A tip I picked up from Geoff Chandler (in his section of Master Chess: A course in 21 Lessons) is not just to look at the diagrams below and say ‘ah yes’. Instead, get a chess set out and actually set them up on a board. Seeing them in 3D, or perhaps just going to the effort of doing this, really seems to help burn the mating patterns into the brain.

The other thing that you should do is not just focus on mating on or around h8. Repeat the exercise for each corner on the board. When you have to actually do this for real your opponent might not be cooperative and put his king where you’d like him to.

Once you've done this, the next step is to solve mates in two, three and then four. Pandolfini’s Endgame Course gives five such exercises - pretty good - but, like far too much of the book, one of them is marred by a misprint.

This position is supposed to be a mate in three,

but after 15 minutes of trying I could only find a mate in four. When I looked at the solution the first move is Ng6 check! The King’s supposed to be on h8 – very annoying. Anyhoo, you might want to amuse yourself by finding the mates (start with the king on h8) before moving on.

After you've got the basic mating patterns firmly in your head, it's time to move on to what Pandolfini calls “The Lock”. Have a look at this position.

White seems to have Black’s king surrounded, but when you take a closer look you realise it doesn’t just appear that Black might be in danger of becoming trapped: he actually already is. In fact, the bishop and knight are doing all the work on their own. White doesn’t even need the king to keep Black under control.

So the king is free to drive back into the corner. It’s not all that hard to do either, just a simple matter of gaining the opposition. We’ll give Black the first move and play will go something like,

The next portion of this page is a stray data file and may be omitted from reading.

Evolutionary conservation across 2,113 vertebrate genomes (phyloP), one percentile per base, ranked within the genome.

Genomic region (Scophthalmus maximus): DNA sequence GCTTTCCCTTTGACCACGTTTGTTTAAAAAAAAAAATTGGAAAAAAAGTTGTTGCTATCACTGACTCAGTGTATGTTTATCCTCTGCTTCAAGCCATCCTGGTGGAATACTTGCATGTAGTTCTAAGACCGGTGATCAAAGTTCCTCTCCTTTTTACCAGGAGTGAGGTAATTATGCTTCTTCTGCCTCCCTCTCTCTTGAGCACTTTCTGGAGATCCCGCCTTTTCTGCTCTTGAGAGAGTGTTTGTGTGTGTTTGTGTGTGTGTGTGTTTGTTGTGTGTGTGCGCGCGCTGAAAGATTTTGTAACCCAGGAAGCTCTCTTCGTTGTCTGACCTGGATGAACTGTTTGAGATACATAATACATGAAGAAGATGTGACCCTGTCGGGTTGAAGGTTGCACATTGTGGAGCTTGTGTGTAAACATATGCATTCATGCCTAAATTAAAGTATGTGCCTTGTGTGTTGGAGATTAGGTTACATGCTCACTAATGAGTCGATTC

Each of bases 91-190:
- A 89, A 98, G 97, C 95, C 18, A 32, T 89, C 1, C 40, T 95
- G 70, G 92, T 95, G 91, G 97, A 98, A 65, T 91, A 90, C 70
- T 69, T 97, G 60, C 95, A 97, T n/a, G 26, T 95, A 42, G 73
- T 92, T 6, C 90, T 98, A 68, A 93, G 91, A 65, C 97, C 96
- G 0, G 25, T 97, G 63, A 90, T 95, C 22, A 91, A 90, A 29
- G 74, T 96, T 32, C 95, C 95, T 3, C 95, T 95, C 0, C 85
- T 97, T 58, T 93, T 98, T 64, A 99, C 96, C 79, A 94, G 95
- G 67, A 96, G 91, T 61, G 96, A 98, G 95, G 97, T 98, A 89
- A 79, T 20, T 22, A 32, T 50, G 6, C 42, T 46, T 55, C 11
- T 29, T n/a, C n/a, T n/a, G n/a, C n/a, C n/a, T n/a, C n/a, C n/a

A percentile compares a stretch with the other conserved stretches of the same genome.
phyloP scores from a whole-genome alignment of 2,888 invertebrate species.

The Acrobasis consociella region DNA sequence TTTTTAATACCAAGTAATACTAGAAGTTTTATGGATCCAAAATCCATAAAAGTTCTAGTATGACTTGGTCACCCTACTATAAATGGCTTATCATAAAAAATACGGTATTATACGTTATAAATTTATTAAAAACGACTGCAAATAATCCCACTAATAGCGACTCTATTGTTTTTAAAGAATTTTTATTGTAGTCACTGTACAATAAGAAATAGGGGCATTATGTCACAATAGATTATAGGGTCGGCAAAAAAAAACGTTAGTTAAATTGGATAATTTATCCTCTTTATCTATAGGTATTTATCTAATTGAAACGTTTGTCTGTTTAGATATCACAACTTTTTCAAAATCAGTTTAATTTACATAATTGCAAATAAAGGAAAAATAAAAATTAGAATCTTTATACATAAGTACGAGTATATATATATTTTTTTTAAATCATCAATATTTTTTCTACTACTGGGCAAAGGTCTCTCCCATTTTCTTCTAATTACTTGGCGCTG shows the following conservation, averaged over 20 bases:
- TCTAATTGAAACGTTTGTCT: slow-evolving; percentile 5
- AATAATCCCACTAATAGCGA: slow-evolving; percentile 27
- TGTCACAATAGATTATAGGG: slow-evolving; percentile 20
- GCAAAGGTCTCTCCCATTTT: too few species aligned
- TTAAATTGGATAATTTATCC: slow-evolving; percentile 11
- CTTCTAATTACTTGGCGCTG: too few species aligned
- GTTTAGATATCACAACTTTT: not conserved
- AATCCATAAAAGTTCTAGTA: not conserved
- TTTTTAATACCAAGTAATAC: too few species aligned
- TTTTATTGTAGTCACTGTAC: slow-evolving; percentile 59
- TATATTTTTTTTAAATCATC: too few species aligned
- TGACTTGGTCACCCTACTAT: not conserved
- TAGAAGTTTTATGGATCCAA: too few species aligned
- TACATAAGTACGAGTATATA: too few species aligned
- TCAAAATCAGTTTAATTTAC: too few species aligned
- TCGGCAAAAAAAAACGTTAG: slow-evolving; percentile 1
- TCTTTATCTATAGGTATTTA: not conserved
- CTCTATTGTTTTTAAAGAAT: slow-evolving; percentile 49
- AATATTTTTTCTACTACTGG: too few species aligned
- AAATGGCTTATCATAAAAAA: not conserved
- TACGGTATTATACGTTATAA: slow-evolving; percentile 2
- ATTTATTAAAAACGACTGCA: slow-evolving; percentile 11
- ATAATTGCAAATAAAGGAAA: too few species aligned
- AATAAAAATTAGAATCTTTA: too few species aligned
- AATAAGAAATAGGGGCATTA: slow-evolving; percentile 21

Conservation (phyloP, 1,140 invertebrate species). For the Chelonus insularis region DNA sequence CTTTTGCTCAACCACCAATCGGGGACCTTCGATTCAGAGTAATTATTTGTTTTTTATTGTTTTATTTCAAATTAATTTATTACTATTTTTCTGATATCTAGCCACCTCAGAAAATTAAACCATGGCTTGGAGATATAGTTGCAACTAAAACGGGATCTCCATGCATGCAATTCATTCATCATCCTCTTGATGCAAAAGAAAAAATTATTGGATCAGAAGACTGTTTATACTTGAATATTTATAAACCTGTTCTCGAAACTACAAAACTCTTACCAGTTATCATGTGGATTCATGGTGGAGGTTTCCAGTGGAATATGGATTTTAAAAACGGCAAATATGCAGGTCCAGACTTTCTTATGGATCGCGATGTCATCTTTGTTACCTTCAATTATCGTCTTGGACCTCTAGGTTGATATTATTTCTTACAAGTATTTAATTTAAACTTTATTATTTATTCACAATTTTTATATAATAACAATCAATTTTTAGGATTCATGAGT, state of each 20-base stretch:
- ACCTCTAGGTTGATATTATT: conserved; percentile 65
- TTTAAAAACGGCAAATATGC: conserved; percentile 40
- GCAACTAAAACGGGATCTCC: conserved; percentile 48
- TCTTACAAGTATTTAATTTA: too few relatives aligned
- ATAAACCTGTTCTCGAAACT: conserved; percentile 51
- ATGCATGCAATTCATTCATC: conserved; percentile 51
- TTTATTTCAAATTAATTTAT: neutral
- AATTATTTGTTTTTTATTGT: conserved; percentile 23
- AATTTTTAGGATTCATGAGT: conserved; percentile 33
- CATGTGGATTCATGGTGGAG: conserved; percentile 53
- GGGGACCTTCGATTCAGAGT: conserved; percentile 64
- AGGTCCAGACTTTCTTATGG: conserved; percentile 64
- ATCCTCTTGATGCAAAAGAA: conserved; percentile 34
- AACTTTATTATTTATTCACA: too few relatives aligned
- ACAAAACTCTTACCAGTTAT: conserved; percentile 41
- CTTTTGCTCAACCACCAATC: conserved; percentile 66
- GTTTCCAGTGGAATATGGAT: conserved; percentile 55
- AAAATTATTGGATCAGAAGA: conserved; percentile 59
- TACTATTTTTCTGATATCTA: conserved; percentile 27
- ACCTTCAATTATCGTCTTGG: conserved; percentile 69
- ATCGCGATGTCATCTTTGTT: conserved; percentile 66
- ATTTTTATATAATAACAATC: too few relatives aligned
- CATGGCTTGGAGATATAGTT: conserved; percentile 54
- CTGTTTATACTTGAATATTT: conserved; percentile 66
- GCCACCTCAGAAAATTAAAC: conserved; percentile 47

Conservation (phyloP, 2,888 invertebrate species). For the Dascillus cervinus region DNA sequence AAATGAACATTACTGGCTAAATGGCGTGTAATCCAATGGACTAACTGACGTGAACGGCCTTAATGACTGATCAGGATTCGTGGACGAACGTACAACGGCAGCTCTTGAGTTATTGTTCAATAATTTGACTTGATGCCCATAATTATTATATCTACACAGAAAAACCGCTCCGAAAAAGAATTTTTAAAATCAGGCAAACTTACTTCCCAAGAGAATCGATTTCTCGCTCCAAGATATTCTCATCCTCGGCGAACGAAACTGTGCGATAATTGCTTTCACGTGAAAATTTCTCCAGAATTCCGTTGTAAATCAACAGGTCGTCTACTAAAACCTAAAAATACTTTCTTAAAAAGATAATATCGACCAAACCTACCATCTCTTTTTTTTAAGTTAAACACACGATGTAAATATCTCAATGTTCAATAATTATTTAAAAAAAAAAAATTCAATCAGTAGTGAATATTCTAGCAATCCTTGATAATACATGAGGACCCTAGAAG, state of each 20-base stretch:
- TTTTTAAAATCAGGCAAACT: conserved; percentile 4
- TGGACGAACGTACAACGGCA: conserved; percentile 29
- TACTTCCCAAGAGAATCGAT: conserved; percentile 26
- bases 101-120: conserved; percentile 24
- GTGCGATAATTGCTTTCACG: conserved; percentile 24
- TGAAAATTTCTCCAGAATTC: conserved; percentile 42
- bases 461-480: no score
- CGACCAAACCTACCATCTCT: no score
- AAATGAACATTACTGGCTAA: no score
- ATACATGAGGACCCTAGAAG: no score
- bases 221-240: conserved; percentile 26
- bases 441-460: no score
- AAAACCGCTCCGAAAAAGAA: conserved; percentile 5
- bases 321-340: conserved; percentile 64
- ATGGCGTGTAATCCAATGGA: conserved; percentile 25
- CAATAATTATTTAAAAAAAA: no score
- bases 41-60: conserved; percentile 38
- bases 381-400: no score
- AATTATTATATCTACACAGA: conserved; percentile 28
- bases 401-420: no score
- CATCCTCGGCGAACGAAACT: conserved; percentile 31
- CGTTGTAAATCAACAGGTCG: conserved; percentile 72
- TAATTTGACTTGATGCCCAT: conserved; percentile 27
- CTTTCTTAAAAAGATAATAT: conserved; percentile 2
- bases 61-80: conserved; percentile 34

1 … Kf8, 2 Kd7 Kg7, 3 Ke7 Kg8 (otherwise the king gets even closer) and now 4 Bh6!

For some reason this bishop manoeuvre really tickles me. Now after 4 … Kh7, 5 Bf8! Kg8

This is how you get from Pandolfini’s lock to a position where mate is imminent. How you do you get to Pandolfini’s position in the first place? That’s the next stage. Before you move on, though, it’s worth practicing the lock in each corner and going sideways as well as up and down.


You can’t force a checkmate with the opposition king in the ‘wrong’ corner so that's where the other guy is going to run with his king. What we have to do is force him across (or down or up) the board to the right place.

In the basic starting position for this phase the bishop can be on any square on the b1-h7 diagonal. It could also be somewhere between a2 and g8 too, although in that case we would be pushing Black’s king down to h1 and not a8 which is where he’s heading here.

So, from the diagram,
1 Nf7+ Kg8, 2 Bb1 (losing a move; it doesn’t really matter where the bishop goes) Kf8, 3 Bh7 (cutting the king off) … Ke8, 4 Ne5 Kd8, 5 Ke6 Kc7


This is a critical position. Pandolfini doesn't pay much attention to it, but in my experience (and playing out the ending with T.C. he seemed to have a similarly difficulty) what follows is very difficult to grasp.

It looks like Black’s going to escape doesn’t it? He’s going to b6 next move, but if we cover that square with our knight he’ll get away through c6. What to do? Have a think about it then scroll down …


Got it? If not, this should help you work out where the pieces should be.

It’s easy enough when you know how, I think, but a real bugger to visualise in advance if you don’t know what you’re looking for.

Anyhoo, 6 Ne5 Kc6, 7 Bd3! and Black’s king has nothing better than 7 … Kb7.

From here, you need to know how to get to Pandolfini’s Lock. It shouldn’t be too difficult to work out how (quick review, you want the bishop on b5, the knight on d5 and the king somewhere around e6).

When you’ve got Phase Three down it’s time to put the whole thing together. Set up the position at the beginning of this stage and force checkmate via the bishop/knight/king formation you learned in Phase Two.